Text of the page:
The notion of an ensemble was once very well developed in Munich and in Vienna. I am thinking of Dietrich Fischer-Dieskau in Munich or Elisabeth Schwarzkopf in Vienna. The very important singers were considered the nucleus of these opera houses and led the latter to attain an extraordinary standing in the business. In the past, if the audience wanted to hear Fischer-Dieskau they could only hear him in Munich or perhaps in Salzburg. This gives a kind of signature to a house. In view of the restrictions and bans of the last two years, one has to consider whether one might have to partly rethink the concept of the ensemble. Maybe one has to find some kind of middle ground. Covid has taught us a lot in that respect.
And finally, it has taught us one thing which is how important a live audience is. Our theatres, our operas need content on stage and the feedback from an auditorium. Audiences are an extremely important actor in what is actually a dialogue. So, what we probably have felt more than ever was the urge to have an audience present. When opera houses and theatres reopened again after the first lockdowns, the feedback and the warmth, artists on stage and musicians in the pit could experience, reminded us of what makes this art form so special. The impulse that an audience gives to what is happening on stage is something remarkable that cannot be reproduced in a digital format.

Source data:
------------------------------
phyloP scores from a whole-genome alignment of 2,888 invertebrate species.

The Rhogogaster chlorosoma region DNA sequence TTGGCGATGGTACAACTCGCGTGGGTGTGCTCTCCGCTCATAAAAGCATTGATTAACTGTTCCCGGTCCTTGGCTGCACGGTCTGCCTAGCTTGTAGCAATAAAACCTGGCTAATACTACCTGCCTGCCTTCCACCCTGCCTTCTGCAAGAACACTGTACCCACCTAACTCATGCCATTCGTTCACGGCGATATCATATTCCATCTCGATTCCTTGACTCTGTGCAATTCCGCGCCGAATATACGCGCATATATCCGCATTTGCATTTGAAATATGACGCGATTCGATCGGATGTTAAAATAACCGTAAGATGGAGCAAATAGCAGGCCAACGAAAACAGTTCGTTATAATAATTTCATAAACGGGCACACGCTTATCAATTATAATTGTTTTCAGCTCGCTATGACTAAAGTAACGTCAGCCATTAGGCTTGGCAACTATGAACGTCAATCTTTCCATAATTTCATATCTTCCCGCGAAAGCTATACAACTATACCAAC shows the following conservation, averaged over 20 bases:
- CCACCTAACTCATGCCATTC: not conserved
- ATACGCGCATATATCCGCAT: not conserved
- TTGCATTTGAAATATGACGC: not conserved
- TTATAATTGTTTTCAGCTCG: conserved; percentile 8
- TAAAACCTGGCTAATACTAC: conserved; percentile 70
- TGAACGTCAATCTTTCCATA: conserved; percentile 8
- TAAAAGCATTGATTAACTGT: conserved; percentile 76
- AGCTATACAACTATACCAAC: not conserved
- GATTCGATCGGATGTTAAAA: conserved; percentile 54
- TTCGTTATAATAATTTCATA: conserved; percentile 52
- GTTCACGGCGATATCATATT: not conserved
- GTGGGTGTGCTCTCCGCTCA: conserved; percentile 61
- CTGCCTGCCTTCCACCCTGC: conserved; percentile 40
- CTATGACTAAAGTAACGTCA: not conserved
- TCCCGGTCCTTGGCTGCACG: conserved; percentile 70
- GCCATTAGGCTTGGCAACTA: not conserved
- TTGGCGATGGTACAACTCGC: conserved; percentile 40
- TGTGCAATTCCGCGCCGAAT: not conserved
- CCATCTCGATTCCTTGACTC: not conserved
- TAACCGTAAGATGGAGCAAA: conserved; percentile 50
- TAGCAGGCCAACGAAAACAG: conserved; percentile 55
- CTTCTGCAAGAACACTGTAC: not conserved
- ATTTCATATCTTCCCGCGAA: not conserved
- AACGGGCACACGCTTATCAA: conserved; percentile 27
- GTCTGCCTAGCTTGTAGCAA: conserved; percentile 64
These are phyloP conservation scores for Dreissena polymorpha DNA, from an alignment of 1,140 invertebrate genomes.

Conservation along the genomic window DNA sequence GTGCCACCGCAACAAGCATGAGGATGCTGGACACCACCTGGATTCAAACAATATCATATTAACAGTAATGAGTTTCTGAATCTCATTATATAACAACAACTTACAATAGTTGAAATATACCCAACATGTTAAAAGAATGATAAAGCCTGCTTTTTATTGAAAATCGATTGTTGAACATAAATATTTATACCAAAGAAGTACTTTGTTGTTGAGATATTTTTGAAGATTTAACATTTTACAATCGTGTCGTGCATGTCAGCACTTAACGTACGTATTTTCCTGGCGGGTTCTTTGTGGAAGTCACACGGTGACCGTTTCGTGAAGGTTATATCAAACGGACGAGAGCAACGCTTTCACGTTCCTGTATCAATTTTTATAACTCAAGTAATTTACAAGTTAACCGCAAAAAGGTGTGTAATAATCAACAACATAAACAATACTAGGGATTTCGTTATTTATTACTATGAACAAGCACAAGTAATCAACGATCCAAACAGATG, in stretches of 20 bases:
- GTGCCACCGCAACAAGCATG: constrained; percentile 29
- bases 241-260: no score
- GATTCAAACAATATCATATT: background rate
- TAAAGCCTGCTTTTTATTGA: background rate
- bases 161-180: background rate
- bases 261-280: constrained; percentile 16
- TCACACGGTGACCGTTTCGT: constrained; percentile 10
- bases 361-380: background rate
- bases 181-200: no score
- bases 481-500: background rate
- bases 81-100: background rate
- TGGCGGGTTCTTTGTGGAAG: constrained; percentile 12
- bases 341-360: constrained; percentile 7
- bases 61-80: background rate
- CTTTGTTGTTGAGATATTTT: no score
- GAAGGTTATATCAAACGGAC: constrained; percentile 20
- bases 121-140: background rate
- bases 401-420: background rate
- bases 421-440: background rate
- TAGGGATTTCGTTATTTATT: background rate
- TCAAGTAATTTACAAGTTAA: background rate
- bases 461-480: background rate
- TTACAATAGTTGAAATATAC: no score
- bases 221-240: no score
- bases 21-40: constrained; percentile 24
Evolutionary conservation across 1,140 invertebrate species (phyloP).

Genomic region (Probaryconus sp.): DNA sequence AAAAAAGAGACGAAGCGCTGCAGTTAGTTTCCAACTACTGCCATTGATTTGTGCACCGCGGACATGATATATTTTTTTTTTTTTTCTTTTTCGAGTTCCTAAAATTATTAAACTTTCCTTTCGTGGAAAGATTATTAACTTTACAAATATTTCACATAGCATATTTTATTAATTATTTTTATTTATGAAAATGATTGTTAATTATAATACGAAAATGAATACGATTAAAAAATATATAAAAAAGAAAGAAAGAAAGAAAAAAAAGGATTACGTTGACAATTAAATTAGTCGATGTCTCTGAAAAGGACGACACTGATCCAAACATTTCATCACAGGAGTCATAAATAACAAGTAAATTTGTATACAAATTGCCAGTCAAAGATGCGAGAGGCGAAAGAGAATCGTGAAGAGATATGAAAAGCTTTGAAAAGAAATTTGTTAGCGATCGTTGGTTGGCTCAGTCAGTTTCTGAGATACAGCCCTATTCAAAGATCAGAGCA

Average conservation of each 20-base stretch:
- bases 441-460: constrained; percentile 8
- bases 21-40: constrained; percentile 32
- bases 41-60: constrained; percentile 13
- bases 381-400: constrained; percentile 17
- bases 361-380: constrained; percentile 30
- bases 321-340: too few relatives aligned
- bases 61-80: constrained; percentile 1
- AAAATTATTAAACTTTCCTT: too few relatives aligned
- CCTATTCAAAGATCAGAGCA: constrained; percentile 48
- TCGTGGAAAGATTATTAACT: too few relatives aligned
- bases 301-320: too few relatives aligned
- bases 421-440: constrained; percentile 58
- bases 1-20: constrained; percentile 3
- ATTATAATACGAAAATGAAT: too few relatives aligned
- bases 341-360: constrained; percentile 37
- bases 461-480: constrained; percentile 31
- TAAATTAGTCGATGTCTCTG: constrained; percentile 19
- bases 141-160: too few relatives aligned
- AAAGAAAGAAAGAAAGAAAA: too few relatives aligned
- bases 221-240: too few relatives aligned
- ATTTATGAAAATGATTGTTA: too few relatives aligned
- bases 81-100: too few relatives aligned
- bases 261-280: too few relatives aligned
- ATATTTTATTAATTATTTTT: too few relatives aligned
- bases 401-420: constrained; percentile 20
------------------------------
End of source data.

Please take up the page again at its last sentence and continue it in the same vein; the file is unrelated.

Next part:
Though of course, during these Covid times, all the opera houses, all the orchestras and all the theatres around the world have developed digital formats and digital content.
ALL: If I look at the season right now, you have some premieres but also the ‘classics’ like Tosca and the venerable Die Zauberflöte in the August Everding production. And in between, you have works which were premiered just for one streamed performance last year. So, it should have been the case for Walter Braunfels’s The Birds [which got cancelled because of this week’s closure] or the new production of Der Rosenkavalier, which is going to come back later this season. So, from the outside, it looks like as if you have two sets of premieres, which is such a daunting task. Is this stressful for the organisation?